An elaborate molecular phylogenetic study was performed on the C4 Cyperus clade using ETS1f, rpl32-trnL, trnH-psbA. Although relationships within the Cyperus clade are still largely unresolved in a large polytomy, basal branches show better resolutions. Pycreus appears to be para- or polyphyletic and in addition no relationships have been found between Pycreus, Kyllinga and Queenslandiella. Therefore, laterally compressed dimerous pistils have most likely originated multiple times in the clade. Subsequently, the most appropriate classification strategy for these taxa is sinking them into Cyperus. This also seems to be the most appropriate strategy for all other segregate genera based on a reevaluation of the taxonomical value of their key characteristics. Only for the C4 Cyperus clade (accommodated in Cyperus subgenus Cyperus), which is nested within a grade of species using C3 photosynthesis (accommodated in Cyperus subgenus Anosporum), an evolutionary classification strategy has been adopted. This is based on the evolutionary value of the origin of C4 photosynthesis which had led to a major radiation of species.

On the micro-scale, it is not yet possible to present a modern classification for Pycreus since molecular phylogenetic relationships are largely unresolved. Therefore, results are presented as several case studies. First, in an elaborate SEM study, the taxonomical value of the nutlet epidermis was reevaluated. Next, the reestablishment of Pycreus sect. Tuberculati is discussed. Finally, the new classification strategy for the Cyperus clade was applied on Pycreus and necessary combinations and nomina nova under Cyperus are listed along with some critical notes on synonymisations of several taxa.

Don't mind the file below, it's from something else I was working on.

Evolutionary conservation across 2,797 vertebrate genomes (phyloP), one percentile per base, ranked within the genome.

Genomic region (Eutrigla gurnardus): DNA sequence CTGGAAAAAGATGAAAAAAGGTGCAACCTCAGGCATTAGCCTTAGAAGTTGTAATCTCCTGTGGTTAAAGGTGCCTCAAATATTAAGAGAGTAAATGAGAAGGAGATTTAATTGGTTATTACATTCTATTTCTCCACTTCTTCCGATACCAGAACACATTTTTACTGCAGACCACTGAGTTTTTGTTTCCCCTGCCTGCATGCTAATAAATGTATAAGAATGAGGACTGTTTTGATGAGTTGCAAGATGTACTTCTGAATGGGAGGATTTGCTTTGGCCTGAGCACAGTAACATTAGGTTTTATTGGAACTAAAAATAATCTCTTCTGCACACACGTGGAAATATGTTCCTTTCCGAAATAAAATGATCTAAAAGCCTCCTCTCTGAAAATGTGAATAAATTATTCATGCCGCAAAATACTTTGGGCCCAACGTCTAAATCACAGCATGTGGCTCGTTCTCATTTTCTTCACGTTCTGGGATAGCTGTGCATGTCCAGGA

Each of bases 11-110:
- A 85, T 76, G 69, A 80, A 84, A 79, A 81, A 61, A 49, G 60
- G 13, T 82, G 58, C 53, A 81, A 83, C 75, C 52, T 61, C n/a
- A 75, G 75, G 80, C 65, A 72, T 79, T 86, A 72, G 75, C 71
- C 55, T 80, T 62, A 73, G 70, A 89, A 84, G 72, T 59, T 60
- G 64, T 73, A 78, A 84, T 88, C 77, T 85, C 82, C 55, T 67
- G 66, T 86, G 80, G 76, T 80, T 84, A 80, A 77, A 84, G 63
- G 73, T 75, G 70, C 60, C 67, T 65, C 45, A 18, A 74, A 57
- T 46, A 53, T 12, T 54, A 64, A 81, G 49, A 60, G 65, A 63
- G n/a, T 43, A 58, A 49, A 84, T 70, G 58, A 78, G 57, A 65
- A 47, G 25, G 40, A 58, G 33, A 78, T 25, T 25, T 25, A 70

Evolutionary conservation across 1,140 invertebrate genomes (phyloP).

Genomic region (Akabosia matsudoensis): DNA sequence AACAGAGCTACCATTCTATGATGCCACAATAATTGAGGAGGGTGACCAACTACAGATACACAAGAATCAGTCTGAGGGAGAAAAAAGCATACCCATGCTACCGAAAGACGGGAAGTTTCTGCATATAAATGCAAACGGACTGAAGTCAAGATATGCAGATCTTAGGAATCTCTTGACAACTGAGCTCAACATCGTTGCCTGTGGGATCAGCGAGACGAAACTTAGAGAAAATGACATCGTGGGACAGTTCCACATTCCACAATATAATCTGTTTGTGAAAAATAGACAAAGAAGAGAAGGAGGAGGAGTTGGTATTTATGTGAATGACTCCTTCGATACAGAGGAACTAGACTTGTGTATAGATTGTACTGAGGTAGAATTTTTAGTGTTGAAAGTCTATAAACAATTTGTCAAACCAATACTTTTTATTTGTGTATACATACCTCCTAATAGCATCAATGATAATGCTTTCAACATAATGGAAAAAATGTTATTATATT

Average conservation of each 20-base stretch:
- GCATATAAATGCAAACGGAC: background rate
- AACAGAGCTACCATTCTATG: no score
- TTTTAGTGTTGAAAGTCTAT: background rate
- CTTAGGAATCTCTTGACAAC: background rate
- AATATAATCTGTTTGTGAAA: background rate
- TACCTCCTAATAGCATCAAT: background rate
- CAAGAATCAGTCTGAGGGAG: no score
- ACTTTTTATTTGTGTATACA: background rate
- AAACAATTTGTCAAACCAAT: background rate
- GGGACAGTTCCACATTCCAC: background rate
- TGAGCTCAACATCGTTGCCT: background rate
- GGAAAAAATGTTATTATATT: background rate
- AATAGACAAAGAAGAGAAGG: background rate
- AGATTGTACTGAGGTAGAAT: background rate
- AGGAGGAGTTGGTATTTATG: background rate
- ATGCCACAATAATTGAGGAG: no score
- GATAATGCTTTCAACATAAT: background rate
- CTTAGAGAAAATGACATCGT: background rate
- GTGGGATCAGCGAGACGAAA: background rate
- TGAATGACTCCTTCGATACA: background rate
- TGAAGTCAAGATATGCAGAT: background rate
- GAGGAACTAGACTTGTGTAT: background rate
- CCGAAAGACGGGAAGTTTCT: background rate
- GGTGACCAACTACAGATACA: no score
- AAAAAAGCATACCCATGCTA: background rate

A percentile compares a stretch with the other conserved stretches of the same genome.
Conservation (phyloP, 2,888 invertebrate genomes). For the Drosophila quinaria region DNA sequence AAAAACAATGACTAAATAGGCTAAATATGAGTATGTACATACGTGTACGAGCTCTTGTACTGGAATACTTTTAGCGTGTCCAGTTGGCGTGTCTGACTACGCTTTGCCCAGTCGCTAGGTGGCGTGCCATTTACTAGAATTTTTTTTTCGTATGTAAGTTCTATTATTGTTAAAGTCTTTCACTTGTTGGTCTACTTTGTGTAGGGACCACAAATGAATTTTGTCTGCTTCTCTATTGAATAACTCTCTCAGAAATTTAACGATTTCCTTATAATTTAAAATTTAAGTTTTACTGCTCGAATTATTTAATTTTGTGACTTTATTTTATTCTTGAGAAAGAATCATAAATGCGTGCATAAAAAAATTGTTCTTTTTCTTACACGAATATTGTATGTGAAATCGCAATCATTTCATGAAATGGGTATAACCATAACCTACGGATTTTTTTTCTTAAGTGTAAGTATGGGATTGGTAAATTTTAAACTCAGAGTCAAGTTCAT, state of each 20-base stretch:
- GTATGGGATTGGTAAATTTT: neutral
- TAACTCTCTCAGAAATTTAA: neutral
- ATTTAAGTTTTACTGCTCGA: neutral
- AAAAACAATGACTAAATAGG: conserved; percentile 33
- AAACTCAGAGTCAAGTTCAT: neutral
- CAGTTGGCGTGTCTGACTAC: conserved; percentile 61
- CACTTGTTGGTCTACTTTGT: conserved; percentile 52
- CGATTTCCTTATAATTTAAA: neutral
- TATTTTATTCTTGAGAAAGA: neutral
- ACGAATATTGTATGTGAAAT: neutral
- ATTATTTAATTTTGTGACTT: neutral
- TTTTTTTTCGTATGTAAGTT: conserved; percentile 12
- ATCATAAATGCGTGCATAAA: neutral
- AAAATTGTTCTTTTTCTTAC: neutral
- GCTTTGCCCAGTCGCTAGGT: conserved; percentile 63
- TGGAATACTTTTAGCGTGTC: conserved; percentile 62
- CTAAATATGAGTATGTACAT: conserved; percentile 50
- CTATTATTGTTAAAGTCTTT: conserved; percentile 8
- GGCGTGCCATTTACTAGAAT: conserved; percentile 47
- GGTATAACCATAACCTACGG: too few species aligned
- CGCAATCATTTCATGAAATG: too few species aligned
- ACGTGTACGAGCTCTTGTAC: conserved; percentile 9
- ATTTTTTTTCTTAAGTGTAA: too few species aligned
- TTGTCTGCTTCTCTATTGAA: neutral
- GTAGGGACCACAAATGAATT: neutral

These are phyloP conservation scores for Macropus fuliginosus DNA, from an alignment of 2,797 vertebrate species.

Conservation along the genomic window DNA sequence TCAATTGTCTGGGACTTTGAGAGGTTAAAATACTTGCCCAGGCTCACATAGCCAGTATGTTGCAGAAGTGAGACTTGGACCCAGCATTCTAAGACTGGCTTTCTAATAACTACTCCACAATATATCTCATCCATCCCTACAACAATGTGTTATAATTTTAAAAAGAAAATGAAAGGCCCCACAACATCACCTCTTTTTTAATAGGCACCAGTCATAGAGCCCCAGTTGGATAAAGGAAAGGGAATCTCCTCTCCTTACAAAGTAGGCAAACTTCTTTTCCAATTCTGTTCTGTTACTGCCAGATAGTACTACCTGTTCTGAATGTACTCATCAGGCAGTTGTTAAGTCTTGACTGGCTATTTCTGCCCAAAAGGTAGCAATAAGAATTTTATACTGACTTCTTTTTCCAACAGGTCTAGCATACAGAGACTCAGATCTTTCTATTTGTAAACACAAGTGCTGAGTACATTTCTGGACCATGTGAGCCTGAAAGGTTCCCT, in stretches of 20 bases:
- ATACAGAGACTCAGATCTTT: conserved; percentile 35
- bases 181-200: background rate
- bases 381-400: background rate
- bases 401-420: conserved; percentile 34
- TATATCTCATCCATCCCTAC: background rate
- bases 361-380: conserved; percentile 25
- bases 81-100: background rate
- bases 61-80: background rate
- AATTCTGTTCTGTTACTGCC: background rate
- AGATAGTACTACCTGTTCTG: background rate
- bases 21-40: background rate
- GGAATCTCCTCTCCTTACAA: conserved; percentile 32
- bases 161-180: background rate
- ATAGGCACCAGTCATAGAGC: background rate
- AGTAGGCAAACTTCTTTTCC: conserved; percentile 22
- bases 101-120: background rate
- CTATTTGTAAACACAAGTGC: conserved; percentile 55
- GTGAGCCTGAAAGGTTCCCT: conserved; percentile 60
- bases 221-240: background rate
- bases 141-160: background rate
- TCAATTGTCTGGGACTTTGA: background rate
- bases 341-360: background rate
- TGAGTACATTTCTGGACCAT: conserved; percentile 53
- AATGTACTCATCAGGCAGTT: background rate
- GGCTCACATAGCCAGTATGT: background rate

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Relevant publications:
Reynders M. (2013) The challenging taxonomy and evolution of C4 Cyperus (Cyperaceae). A focus on Pycreus and its laterally compressed pistils. PhD thesis, Ghent University, Belgium: 382 p.
Larridon I, Bauters K, Reynders M, Huygh W, Muasya AM, Simpson DA, Goetghebeur P. (2013) Towards a new classification of the giant paraphyletic genus Cyperus (Cyperaceae): phylogenetic relationships and generic delimitation in C4 Cyperus. Botanical Journal of the Linnean Society 172 (1): 106-126.
Reynders M, Vrijdaghs A, Muasya AM, Larridon I, Goetghebeur P., Smets E. (2012) Gynoecial anatomy and development in Cyperoideae (Cyperaceae, Poales): congenital fusion of carpels facilitates evolutionary modifications in pistil structure. Plant ecology and evolution: 145 (1): 96-125.
Vrijdaghs A, Reynders M, Muasya AM, Larridon I, Goetghebeur P, Smets E. (2011) Spikelet and Floral Morphology and Development in Cyperus and Pycreus (Cyperaceae). Plant Ecology and Evolution 144 (1): 44-63.
Reynders M, Huygh W, Larridon I, Muasya AM, Govaerts R, Simpson DA, Goetghebeur P. (2011) Nomenclature and typification of names of genera and subdivisions of genera in the Cypereae (Cyperaceae): 3. Names in segregate genera of Cyperus. Taxon 60 (3): 885-895.
Reynders M, Goetghebeur P. (2010) Reestablishment of Pycreus section Tuberculati (Cyperaceae). Blumea 55: 226-230.

Dr. Marc Reynders

Prof. Dr. Paul Goetghebeur
Prof. Dr. Godelieve Gheysen - Ghent University, Department of Molecular Biotechnology

Members of the doctoral examination committee:
Prof. Dr. Koen Sabbe - Ghent University, Department of Biology, Research Group Protistology and Aquatic Ecology (PAE)
Prof. Dr. Mieke Verbeken - Ghent University, Department of Biology, Research Group Mycology
Prof. Dr. Isabel Larridon
Prof. Dr. A. Muthama Muasya - University of Cape Town, South Africa
Prof. Dr. David A. Simpson - Royal Botanic Gardens, Kew, UK
Dr. Alexander Vrijdaghs - KULEUVEN, Belgium

Funding: BOF (Special Research Fund) PhD research grant (n° BO5622)

Ghent University
Department of Biology
Research Group Spermatophytes
Ghent University Botanical Garden